LED Linear is a phrase we often hear in the realms of commercial interior design, but what exactly does it mean and how do we use it? This article aims to ‘de-mystify’ commercial LED Linear lighting and give you an insight into how and where to use it, to effortlessly turn cool offices into exceptional ones!
Firstly let’s talk about LEDs. An LED is short for ‘Light Emitting Diode’, which is a highly efficient long-lasting source of light which uses a semiconductor to convert electricity into light. When a suitable voltage is applied to the leads, electrons are able to recombine with ‘electron holes’ within the device, releasing energy in the form of photons (light). The colour of the light is determined by the energy band of the semiconductor.
Right, that’s enough of the techy stuff, lets take a look at how the LED came to be.
The LED appeared as early on 1962, and were used as practical components in electric items, such as warning lights. The early LEDs were limited to low-intensity infrared light such as those still used in remote controls, and do you remember those first LED watches with a black screen and red numbers appeared when you pressed a button? The first visible light LEDs were also low intensity and limited to red, but modern LEDs are now available across the visible, ultraviolet and infrared wavelengths and can be extremely bright.
SO WHAT IS LED LINEAR
LED Linear Lighting is simply the use of many ‘Light emitting diodes’ packaged together in a long, narrow housing to create a strip of light. This simple concept revolutionised the way we light spaces.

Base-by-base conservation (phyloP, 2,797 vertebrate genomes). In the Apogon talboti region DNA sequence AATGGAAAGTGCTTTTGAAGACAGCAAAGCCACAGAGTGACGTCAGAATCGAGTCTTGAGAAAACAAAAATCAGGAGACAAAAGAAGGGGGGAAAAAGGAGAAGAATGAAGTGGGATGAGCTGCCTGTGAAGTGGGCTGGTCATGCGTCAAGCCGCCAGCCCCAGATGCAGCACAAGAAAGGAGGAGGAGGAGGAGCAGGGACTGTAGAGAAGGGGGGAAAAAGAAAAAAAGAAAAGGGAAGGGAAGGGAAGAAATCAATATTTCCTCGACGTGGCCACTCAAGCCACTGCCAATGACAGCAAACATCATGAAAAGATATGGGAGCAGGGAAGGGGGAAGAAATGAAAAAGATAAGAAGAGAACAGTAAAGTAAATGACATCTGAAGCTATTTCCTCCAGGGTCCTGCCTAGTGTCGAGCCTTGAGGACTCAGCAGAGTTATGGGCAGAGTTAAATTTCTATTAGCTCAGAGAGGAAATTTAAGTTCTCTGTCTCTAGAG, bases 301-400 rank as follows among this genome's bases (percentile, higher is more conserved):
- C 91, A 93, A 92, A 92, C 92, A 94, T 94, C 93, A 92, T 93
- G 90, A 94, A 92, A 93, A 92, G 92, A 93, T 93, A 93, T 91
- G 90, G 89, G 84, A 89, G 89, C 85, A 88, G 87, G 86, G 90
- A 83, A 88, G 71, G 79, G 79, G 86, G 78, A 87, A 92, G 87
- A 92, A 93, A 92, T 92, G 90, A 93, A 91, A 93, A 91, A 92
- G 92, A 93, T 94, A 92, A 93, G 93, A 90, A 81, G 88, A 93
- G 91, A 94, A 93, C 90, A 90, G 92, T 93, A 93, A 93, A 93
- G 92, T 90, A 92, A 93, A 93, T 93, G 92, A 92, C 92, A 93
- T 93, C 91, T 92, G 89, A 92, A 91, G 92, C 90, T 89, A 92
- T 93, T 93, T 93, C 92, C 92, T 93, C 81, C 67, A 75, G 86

Before the conception of LED Linear, lighting long commercial spaces such as offices, warehouses and retail situations was notoriously tricky. Such spaces were lit with large, industrial incandescent bulbs. Linear lighting started evolving in the 1950s with fluorescent tubes, mainly used in industrial spaces. By the 1970s this technology was being used in homes, garages and workshops, and retail spaces. This further created a need for lower cost, better-looking fittings. Creating a continuous uninterrupted line of light wasn’t possible before LED because the fluorescent tubes had to stop and start leaving a black or dark spot.
The improved looks didn’t happen until the early 2000’s when the early version of commercial LED Linear as we know it was made. The demand for LED Linear lighting is now huge and continues to grow. The difference now is that linear architectural lighting and LED technology has broadened the applications of commercial LED linear fixtures. The industry continues to evolve with improvements in aesthetics and performance, moving away from the old, traditional housings, utilising materials in a better way and incorporating more advanced technology.
LED LINEAR REGULATIONS AND STANDARDS
There’s a couple of key things that Synergy’s clients like to know about standards and regulations around commercial lighting, particularly for use in public and work spaces; just ask and we can advise!
One of the main regulations is regarding glare from commercial lighting. Excessive glare from lights, such as LED highbay light can cause eyestrain and headaches, so it’s important to reduce direct glare and reflected glare within an office environment. Unified Glare Rating (UGR) is used as a measure of glare and is calculated by the glare from all visible lamps divided by the background lamination of the room. In an office environment, a UGR of less than 19 is considered acceptable for best concentration. Want to find out more about UGR19?
Lux levels are important too. This is essentially the light level in a space, usually measured from a specified height (such as desk height in an office). CIBSE (Chartered Institution of Building Services Engineers) specify recommended lux levels for different areas in the commercial building sector.